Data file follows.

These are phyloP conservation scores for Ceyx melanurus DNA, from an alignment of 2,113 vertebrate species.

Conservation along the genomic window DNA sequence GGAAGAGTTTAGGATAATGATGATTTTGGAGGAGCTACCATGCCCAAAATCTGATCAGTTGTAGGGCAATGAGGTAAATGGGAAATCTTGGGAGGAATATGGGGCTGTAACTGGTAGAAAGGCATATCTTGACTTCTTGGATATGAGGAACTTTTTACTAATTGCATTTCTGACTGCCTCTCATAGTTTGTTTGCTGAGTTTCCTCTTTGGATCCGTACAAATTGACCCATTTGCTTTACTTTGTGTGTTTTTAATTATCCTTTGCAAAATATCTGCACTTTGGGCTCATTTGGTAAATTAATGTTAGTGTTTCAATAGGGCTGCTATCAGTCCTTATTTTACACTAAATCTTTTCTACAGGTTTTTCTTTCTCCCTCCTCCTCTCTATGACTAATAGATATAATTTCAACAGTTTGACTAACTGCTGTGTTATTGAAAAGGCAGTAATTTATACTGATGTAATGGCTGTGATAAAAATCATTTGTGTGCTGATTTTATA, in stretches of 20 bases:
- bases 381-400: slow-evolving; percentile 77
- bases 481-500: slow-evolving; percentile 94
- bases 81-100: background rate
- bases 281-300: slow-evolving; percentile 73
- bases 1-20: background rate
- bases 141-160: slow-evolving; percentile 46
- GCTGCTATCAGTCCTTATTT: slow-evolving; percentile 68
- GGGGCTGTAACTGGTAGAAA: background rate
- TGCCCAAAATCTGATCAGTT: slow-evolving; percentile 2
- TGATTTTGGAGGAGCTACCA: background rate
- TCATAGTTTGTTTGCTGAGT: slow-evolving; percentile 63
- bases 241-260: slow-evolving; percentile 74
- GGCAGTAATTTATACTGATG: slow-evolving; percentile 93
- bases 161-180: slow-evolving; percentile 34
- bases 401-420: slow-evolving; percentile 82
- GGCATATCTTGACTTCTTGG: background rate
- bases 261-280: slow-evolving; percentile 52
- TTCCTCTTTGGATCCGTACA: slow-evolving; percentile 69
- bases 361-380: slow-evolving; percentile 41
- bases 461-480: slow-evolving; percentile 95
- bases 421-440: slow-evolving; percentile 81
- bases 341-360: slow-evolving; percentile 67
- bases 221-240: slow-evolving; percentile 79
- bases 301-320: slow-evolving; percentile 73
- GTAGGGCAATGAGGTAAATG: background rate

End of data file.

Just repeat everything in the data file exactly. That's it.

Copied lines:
These are phyloP conservation scores for Ceyx melanurus DNA, from an alignment of 2,113 vertebrate species.

Conservation along the genomic window DNA sequence GGAAGAGTTTAGGATAATGATGATTTTGGAGGAGCTACCATGCCCAAAATCTGATCAGTTGTAGGGCAATGAGGTAAATGGGAAATCTTGGGAGGAATATGGGGCTGTAACTGGTAGAAAGGCATATCTTGACTTCTTGGATATGAGGAACTTTTTACTAATTGCATTTCTGACTGCCTCTCATAGTTTGTTTGCTGAGTTTCCTCTTTGGATCCGTACAAATTGACCCATTTGCTTTACTTTGTGTGTTTTTAATTATCCTTTGCAAAATATCTGCACTTTGGGCTCATTTGGTAAATTAATGTTAGTGTTTCAATAGGGCTGCTATCAGTCCTTATTTTACACTAAATCTTTTCTACAGGTTTTTCTTTCTCCCTCCTCCTCTCTATGACTAATAGATATAATTTCAACAGTTTGACTAACTGCTGTGTTATTGAAAAGGCAGTAATTTATACTGATGTAATGGCTGTGATAAAAATCATTTGTGTGCTGATTTTATA, in stretches of 20 bases:
- bases 381-400: slow-evolving; percentile 77
- bases 481-500: slow-evolving; percentile 94
- bases 81-100: background rate
- bases 281-300: slow-evolving; percentile 73
- bases 1-20: background rate
- bases 141-160: slow-evolving; percentile 46
- GCTGCTATCAGTCCTTATTT: slow-evolving; percentile 68
- GGGGCTGTAACTGGTAGAAA: background rate
- TGCCCAAAATCTGATCAGTT: slow-evolving; percentile 2
- TGATTTTGGAGGAGCTACCA: background rate
- TCATAGTTTGTTTGCTGAGT: slow-evolving; percentile 63
- bases 241-260: slow-evolving; percentile 74
- GGCAGTAATTTATACTGATG: slow-evolving; percentile 93
- bases 161-180: slow-evolving; percentile 34
- bases 401-420: slow-evolving; percentile 82
- GGCATATCTTGACTTCTTGG: background rate
- bases 261-280: slow-evolving; percentile 52
- TTCCTCTTTGGATCCGTACA: slow-evolving; percentile 69
- bases 361-380: slow-evolving; percentile 41
- bases 461-480: slow-evolving; percentile 95
- bases 421-440: slow-evolving; percentile 81
- bases 341-360: slow-evolving; percentile 67
- bases 221-240: slow-evolving; percentile 79
- bases 301-320: slow-evolving; percentile 73
- GTAGGGCAATGAGGTAAATG: background rate